Identity Crisis

By Blog

Once a presentation has been scheduled, the group will begin advertising the topic and the speaker to gain attention of group members and to arouse interest for attendees. If you have ever presented before, you know that there is a ceremonial order of things when you arrive. After setting up and networking as people arrive, typically the Master of Ceremonies will introduce themselves and add a few announcements. Next up is the reading of the bio and then an introduction to the speaker.

Since a presenter has had advertising, their bio has been read, and they have received a formal introduction, the audience is very well aware of who the speaker is before he or she says a word. There is no need for you to wear nametag or have your logo on every slide; the presentation isn’t a commercial that has benefit in getting the logo maximum face time. Although it is a habit that majority of business professionals do, it just isn’t necessary and the flashiness of logo’s everywhere is gaudy.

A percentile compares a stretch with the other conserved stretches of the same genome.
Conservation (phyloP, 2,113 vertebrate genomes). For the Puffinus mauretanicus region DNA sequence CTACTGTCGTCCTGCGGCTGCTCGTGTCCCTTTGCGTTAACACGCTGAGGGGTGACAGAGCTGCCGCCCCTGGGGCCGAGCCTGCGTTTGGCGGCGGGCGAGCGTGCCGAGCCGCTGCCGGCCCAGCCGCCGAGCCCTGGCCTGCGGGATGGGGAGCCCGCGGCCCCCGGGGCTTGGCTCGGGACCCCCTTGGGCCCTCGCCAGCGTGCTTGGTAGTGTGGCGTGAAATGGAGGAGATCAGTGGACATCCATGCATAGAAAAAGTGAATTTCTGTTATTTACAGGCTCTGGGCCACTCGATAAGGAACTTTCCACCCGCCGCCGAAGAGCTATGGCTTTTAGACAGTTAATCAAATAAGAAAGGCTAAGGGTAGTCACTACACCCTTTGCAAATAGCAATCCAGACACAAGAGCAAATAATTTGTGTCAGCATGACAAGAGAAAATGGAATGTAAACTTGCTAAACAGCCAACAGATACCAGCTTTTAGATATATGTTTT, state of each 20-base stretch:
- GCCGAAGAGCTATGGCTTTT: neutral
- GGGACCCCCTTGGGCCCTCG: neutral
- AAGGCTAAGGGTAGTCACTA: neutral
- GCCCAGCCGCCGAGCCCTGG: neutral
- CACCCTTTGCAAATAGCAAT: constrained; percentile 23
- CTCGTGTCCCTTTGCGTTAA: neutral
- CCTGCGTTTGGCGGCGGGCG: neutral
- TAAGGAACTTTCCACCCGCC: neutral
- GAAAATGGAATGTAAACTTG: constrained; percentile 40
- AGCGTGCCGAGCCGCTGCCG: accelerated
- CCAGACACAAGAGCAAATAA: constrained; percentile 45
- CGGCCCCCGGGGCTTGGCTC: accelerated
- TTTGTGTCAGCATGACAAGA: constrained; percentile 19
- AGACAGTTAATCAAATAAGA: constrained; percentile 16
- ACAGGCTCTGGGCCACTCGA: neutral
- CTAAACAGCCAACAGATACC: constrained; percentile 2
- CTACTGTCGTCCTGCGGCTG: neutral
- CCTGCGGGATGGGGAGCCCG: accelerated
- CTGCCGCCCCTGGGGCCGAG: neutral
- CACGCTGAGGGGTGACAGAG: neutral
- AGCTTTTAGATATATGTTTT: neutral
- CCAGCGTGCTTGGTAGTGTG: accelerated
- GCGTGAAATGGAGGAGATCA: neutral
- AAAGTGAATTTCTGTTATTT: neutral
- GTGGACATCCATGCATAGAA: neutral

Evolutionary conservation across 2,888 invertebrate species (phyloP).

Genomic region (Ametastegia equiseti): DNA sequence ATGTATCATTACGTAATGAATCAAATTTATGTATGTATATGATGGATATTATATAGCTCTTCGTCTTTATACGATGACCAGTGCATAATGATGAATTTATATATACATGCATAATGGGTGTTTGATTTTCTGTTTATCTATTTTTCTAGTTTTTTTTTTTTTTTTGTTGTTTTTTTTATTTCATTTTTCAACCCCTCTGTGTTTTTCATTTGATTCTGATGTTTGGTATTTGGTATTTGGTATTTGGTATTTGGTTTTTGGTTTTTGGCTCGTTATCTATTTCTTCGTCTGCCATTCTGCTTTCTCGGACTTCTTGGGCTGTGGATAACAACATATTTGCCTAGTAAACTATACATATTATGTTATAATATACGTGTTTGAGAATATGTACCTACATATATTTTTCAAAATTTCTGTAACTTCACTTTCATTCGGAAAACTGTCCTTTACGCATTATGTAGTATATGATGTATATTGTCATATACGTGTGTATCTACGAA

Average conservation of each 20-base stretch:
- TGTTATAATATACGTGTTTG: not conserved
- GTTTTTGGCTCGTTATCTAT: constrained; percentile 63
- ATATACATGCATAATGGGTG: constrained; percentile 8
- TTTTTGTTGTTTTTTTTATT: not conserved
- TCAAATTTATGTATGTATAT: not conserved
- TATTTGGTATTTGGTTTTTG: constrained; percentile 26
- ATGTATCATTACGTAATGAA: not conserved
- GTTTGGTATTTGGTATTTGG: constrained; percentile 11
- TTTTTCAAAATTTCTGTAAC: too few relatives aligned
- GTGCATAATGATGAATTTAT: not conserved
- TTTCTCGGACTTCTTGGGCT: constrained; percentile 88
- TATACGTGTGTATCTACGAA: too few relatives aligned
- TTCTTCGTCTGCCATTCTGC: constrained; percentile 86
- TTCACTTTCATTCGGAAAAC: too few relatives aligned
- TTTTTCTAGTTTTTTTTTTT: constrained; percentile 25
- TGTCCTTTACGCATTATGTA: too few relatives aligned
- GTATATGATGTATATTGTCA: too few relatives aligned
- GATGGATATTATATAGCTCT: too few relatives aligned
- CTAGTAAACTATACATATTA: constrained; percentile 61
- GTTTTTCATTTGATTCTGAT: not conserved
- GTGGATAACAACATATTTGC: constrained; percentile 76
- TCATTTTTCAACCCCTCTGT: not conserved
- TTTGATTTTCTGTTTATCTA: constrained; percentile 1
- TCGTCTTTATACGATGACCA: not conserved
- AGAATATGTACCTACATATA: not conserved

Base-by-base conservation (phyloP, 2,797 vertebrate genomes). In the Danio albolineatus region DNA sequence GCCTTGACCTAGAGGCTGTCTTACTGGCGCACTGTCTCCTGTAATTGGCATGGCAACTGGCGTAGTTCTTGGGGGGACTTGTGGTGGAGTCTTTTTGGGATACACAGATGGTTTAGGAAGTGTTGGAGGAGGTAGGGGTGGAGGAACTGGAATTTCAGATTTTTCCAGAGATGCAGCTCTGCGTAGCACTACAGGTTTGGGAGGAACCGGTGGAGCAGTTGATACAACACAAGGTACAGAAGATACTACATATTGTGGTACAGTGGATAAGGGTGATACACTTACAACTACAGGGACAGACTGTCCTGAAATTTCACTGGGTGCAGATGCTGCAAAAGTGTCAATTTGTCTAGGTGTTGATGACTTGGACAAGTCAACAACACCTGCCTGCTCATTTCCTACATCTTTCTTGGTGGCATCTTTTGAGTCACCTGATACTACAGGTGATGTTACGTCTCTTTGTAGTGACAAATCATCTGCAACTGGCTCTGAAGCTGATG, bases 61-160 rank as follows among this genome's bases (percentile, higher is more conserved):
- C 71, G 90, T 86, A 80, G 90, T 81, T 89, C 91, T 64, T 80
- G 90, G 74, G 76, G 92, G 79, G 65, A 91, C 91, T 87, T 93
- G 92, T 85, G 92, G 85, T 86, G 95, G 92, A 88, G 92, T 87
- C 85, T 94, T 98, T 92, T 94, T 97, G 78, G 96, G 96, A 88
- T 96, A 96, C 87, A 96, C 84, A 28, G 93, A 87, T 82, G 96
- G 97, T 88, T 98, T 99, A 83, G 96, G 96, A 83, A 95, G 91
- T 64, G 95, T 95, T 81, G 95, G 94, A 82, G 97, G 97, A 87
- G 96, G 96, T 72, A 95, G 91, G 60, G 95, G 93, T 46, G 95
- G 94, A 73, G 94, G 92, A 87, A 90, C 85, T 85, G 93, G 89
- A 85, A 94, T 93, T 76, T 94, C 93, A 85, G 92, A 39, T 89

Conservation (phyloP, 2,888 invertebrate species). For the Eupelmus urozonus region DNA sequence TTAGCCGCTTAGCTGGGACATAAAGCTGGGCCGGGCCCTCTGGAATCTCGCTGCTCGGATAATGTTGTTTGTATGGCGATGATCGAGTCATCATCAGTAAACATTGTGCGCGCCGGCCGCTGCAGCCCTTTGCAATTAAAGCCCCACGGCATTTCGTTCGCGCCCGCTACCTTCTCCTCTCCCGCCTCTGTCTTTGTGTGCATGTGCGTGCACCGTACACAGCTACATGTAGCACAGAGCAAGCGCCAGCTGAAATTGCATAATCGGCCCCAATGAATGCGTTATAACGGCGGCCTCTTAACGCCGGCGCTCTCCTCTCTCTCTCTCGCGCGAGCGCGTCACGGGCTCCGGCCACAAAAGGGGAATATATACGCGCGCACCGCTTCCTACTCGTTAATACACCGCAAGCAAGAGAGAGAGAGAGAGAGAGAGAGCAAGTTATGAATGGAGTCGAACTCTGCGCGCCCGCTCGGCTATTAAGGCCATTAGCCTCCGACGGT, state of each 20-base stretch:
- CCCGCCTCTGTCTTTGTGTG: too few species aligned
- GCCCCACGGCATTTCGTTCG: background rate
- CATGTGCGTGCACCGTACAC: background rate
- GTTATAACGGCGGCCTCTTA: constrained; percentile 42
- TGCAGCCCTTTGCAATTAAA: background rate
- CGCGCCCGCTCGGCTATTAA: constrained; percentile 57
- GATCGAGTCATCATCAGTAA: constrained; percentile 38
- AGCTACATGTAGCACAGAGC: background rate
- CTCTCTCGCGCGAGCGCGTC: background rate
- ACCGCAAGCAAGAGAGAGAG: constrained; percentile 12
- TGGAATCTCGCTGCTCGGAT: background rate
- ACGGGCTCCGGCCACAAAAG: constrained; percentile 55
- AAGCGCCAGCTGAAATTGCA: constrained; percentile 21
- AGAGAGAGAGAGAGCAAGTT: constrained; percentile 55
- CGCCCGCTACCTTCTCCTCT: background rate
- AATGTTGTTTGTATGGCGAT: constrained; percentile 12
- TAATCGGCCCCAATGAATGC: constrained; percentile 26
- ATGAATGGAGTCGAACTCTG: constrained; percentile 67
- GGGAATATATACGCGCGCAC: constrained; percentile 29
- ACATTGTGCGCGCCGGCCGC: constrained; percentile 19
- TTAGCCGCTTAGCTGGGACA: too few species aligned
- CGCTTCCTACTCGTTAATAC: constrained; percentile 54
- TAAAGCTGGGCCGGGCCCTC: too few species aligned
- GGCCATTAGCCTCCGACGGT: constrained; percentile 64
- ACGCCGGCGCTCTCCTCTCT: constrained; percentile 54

First thing is first, when setting up your visual aid, remove the logo from each slide. It’s perfectly fine to leave the company logo on the introduction slide and the conclusion slide only, but a logo on every slide is not necessary. Footnotes on the bottom of the slide with the date and presenter’s name are also ridiculous. The audience will hear your name several times before the presentation begins and they’ll know today’s date when you get there.  All of this additional information is an eyesore and a distraction.

It may be appropriate to wear a nametag when you first arrive and while you are networking and first meeting others. Take the nametag off when you begin. Nametags tend to get in the way of the presenter’s movement, or fall off causing a ruckus and another distraction. You’ll also regret wearing it when you see the pictures.

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